At the Roosters you need to start with the SANFL greatest footballer, AFL Hall of Fame legend Barrie Robran.
A country lad, he became a triple Magarey medallist and twice premiership player who came down from North Whyalla to thrilled SA football public.
An injury late in a state game against Victoria at the Sydney Cricket Ground in 1974 robbed the football world of more heroics, although Robran did return with a knee brace and played 201 games for his beloved club.
Robran’s hero in his youth was the high leaping forward from the 1950s and 1960s, the mercurial Don Lindner.
He is yet another of the Roosters true champions from a rural heritage.
Lindner, who received a retrospective Magarey Medal for his performances in ’67 was among the many talents from the Riverland.
Salt of the earth ruckman Mick Redden, a 378-game, twice premiership veteran travelled from the his farm in the mid north hamlet of Pekina, a three and a half hour drive to Prospect during his entire career, which spanned from 1978 to 1993.
Another star from the 1970’s epoch, high marking wingman Barry Stringer would travel from just outside Redhill to play.
Currently on AFL lists are Port Broughton’s George Hewett at the Swans, his younger brother Cameron at the Power and Brisbane Lions Sam Mayes, who hailed from the Ports Bulldogs in Port Pirie.
Jared Rivers is from South Augusta, and won an AFL rising star award while a Melbourne Demon. He played league football with the Roosters in his mid-teens.
Port Pirie goliath Mark Jamar had a 160-game AFL career with predominately Melbourne and five games with the Bombers last season.
Luke Tapscott is from Orroroo, He played league football with the Roosters, before being drafted to the Melbourne Demons.
Reigning North Adelaide reserves premiership coach Craig Brooks played football with the North Clare Roosters.
Skipper of the Roosters for a second season and wearing then famous number 10 jumper, Mitch Clisby is from the ‘Silver City’ starting his football with West Broken Hill.
A Bob Quinn medallist, Jay Shannon is from Tumby Bay, while Roosters 2016 Under 18 Grand Final captain Brayden Kirk, who has impressed during this pre-season, is from Crystal Brook.
Keenan Ramsey has moved to Prospect this season. He is Port Lincoln export, and the 192cm utilities strengths include his ability to play at both ends of the ground.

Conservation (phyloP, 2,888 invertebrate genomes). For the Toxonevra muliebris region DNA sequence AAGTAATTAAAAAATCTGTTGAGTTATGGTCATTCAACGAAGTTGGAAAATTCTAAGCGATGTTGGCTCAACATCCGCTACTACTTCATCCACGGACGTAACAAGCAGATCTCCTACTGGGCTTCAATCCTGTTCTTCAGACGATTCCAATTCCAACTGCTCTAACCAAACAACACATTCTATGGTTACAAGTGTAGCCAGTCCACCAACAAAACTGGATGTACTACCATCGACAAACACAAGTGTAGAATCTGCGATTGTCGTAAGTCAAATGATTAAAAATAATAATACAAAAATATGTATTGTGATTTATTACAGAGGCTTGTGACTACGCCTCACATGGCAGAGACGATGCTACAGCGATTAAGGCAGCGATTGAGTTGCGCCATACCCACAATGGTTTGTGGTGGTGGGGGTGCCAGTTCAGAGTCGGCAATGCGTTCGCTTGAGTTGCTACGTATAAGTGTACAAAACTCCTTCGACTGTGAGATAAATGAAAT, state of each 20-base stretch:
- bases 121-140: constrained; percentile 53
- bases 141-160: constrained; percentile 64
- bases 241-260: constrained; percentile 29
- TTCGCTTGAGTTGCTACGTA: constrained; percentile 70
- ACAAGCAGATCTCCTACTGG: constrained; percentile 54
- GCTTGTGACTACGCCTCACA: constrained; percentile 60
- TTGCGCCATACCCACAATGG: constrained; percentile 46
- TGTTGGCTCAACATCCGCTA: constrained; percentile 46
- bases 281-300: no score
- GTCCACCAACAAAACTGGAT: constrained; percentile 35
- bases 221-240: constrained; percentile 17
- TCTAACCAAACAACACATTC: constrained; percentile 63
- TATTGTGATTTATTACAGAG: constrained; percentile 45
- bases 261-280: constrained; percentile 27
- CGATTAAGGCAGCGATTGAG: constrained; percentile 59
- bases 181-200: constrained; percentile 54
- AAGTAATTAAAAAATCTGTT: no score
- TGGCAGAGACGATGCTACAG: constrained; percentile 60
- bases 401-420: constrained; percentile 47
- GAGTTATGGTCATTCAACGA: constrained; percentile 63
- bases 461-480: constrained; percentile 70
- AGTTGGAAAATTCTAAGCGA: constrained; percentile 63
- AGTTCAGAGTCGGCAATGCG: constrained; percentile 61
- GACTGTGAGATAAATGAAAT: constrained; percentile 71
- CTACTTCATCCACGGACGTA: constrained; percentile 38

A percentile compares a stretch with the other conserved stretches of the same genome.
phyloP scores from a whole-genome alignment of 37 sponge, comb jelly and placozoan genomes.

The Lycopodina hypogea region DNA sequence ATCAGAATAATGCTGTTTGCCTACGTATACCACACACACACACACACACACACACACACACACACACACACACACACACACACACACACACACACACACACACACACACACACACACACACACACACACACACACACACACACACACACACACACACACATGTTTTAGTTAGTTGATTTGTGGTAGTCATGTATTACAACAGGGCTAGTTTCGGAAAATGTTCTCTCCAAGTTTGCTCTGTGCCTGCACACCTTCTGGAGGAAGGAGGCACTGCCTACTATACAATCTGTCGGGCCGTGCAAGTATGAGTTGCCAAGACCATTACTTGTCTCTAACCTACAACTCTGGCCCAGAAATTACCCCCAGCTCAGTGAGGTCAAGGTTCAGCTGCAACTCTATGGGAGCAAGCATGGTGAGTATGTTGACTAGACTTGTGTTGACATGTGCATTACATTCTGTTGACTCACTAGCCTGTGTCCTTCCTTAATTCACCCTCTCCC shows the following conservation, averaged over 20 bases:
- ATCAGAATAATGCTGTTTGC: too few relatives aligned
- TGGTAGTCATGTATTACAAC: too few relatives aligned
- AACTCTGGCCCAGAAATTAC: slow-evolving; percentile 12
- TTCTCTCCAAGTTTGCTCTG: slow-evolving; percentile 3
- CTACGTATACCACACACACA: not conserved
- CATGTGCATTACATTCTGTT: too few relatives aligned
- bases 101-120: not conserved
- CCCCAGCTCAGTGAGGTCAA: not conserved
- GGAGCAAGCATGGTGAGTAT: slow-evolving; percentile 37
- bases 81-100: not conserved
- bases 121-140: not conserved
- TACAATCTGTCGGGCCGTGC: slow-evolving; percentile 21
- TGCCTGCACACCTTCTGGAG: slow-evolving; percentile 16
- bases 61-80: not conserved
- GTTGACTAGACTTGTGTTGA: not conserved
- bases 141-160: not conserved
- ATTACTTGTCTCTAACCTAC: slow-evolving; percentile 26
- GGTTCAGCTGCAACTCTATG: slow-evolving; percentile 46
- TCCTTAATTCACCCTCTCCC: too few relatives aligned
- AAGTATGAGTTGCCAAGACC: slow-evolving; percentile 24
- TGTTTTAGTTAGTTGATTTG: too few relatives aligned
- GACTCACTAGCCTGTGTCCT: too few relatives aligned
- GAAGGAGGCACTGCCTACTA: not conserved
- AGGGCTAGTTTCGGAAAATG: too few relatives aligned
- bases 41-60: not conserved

Midfielder Matt Appleton, who is cementing a spot in the potent Roosters midfield this season, is a Moonta Demon from the Yorke Peninsula.
Former Glenelg and state underage left footer Lewis Hender is from the Keith Crows in the South East.
Sam McInerney, who made his SANFL debut this year hail from the Peterborough-Jamestown Magpies, beating amazing odds, including back operations as a teenager to play at this level.
George and his younger sibling Max Thring are originally South East lads, before coming into the SANFL system. They ventured to prospect Road, after starting at Sturt.
One of the SANFL greatest coaches with a state record 10 premierships under his belt the late Jack Oatey hails from the Yorke Peninsula.
After being rejected by Port Adelaide, he successfully made the grade at The Parade.
Oatey quickly became champion rover and was runner up to the 1941 Magarey Medal. A mentor at the Redlegs, Oatey captain-coached Norwood to three flags 1946-48- 50 directly after World War II before moving on to coach West and Sturt during its golden era.
Neil Craig, the Crows coach following Garry Ayres, is a journeyman who also played league football at Sturt and North Adelaide, after his initial start at the Redlegs is another Yorke Peninsula export.
He also coached Norwood before venturing into the AFL, where has also been at Melbourne, Essendon and Carlton football clubs in coaching capacities.
Ruckman big Bill Wedding is an All-Australian who hails from the Willaston Donnybrooks, just north of Gawler.
Likeable Lameroo lad and recently-inducted Norwood Hall of Famer Rodney Maynard followed his brother Brenton to the Parade, becoming a club best and fairest in 1989 in a 157-game career with the ‘leg. He was also the first Crow to played 50 AFL games, before returning to the bush and dominating in his local Mallee League.
Norwood team of the Century back pocket Michael “Kingo” Taylor came to Norwood as a 15-year-old from the South East town of Kingston, where he had already played senior football.
He won six club best and fairest awards, was a key member of both the 1975 and 198 premierships and had a 289-game league career, between 1972 and 1987.
He also played 92 games with Collingwood between 1981 and 1984.
As a powerful ruckman who came down from Broken Hill, William “Tiger” Potts played in three Norwood premierships and represented his adopted state nine times.
His service was much greater that just his on field heroics. In 1935 he was made head trainer. He totalled 47 years’ service at The Parade up until the day he died.
Versatile and athletic forward, who can ruck as well, Brady Dawe is from Hills club Meadows, while the trio of Best and fairest Ben Jefferies, Andrew Kirwan and Ed Smart are all mates and hail from Onkaparinga Valley Football Club.
Left footed defender Matthew Fuller and talented young midfielder Peter Bampton come from another Hills Football League club, the Lobethal Tigers.
Sam Baulderstone was drafted to Norwood from Mount Compass in the Great Southern League, after impressing in the national country championships of 2012.
He is originally from Central Whyalla, where he won a junior association best and fairest award.
Alex and younger brother Tom Forster are originally from the South East club Kybybolite, but moved up to the city when Alex was in his mid-teens.
From the Redlegs new country zone on the West Coast Tom Charlton from Marble Range is a player to keep an eye on.
Recruit Lewis Johnston started his football with the Ports Bulldogs in Port Pirie, before his football journey took him to Sydney, the Crows and now Coopers Stadium.